Friday, September 22, 2006

Will "State of Fear" make you smarter about global warming?

"It is unfashionable to assert it, but the novel does, I believe, still have a socio-educational value," writes John Sutherland in an edited excerpt from How to Read a Novel.

He may be right. My own view, however, is that the greatest "socio-educational value" derived from novel reading is in keeping readers from causing, or getting caught up in, all the varieties of trouble that could result if their noses weren't in books.

Sutherland is more positive:
Fiction can make us better, or at least, better informed citizens. In a technological age, for example, it is important that the population should know something about the machinery that makes modern life possible and how it works. Science fiction has done as much for the factual scientific education of the average reader as all the educational reforms introduced since CP Snow's 1959 polemic The Two Cultures lamented his fellow Britons' epidemic ignorance of the second law of thermodynamics. The fact, revealed in a survey by the magazine Wired in November 2005, that 40 per cent of Americans believe that aliens are in the habit of routinely visiting our planet and taking away sample earthlings for full body cavity probes, suggests that sf may also have a lot to answer for in dumbing down the citizenry.
So far, so good. But then Sutherland reaches for one of the weirder examples I can imagine using to advance his thesis.

Michael Crichton's career is a prime example for those, like myself, who want to believe that sf wises up more than it dumbs down. Crichton's The Andromeda Strain was the first true title in the genre to make it to number one on the New York Times bestseller list, in 1969. The novel's breakthrough is attributable to the fact that its descriptions of space hardware (what computers do, for example) made the concurrent moon landings comprehensible to the American population. Crichton's vastly successful Jurassic Park (1990) later introduced a whole generation, via the beloved dinosaur, to the intricacies of Crick and Watson's Nobel-winning discoveries about DNA and the complexities of chaos theory (something that Steven Spielberg prudently left out of the film version).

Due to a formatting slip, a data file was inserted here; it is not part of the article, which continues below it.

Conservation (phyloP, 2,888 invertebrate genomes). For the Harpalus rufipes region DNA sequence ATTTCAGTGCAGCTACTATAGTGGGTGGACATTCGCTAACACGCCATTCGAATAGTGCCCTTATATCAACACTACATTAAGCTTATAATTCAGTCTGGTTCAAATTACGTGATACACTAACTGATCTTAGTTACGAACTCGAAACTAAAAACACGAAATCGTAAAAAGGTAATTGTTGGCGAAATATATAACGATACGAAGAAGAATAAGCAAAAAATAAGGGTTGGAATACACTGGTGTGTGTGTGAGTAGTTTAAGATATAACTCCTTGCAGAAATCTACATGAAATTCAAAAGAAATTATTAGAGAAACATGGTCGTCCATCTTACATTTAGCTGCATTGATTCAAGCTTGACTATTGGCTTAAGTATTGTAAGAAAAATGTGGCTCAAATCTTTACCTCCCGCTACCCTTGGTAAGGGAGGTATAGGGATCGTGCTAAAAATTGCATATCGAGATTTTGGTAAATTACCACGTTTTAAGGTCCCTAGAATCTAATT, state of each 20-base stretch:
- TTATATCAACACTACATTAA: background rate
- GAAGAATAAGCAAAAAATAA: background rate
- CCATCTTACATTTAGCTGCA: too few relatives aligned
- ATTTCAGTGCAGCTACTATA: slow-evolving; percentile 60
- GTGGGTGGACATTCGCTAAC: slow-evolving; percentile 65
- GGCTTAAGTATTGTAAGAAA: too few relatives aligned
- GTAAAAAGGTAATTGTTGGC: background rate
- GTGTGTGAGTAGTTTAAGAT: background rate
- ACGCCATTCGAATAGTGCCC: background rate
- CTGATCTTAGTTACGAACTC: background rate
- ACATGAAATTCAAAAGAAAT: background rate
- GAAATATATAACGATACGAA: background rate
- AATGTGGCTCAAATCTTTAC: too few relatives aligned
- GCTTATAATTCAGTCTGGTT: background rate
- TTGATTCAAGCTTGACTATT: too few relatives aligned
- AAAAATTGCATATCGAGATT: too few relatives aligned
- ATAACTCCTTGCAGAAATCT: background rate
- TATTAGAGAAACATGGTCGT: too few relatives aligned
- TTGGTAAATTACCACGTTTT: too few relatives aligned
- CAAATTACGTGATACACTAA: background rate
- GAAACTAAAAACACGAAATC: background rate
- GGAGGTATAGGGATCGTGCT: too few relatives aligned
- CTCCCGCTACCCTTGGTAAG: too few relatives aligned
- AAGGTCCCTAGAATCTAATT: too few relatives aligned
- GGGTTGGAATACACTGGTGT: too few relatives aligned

How much we can trust fiction, even fiction as laboriously researched as Crichton's, to be our educator, remains a moot question. On the strength of his 2004 bestseller, State of Fear, the novelist was invited to testify in 2005 before a US Senate committee investigating climate change. The book is a techno-thriller based on the premise that the greenhouse gas thesis is a gigantic scam, as fallacious as was eugenics in the early 19th century and alchemy in the 17th. And dangerous. The politicians and oil barons love him.

Crichton is unusual in being a novelist with degrees in medicine from Harvard. Why, then, wouldn't he know more about things scientific than some columnist? The fact is, no one knows the accuracy of what Crichton knows, or thinks he knows. Crichton is as likely to be wrong about climate change as he was about the imminent Japanese takeover of America, as outlined in his "Wake up, America!" novel, Rising Sun. Shortly after its publication, the Tokyo real estate market collapsed and the Japanese economy became a basket case.

Readers can still enjoy State of Fear, whether they go along with Crichton or not. And, whatever else, those who get through the book will probably know more about the issues than they did before and may even be stimulated to find out yet more.

Is State of Fear's contribution to the public dialogue on global warming really the best example Sutherland could come up with to back an argument that fiction makes us smarter?

--Marshal Zeringue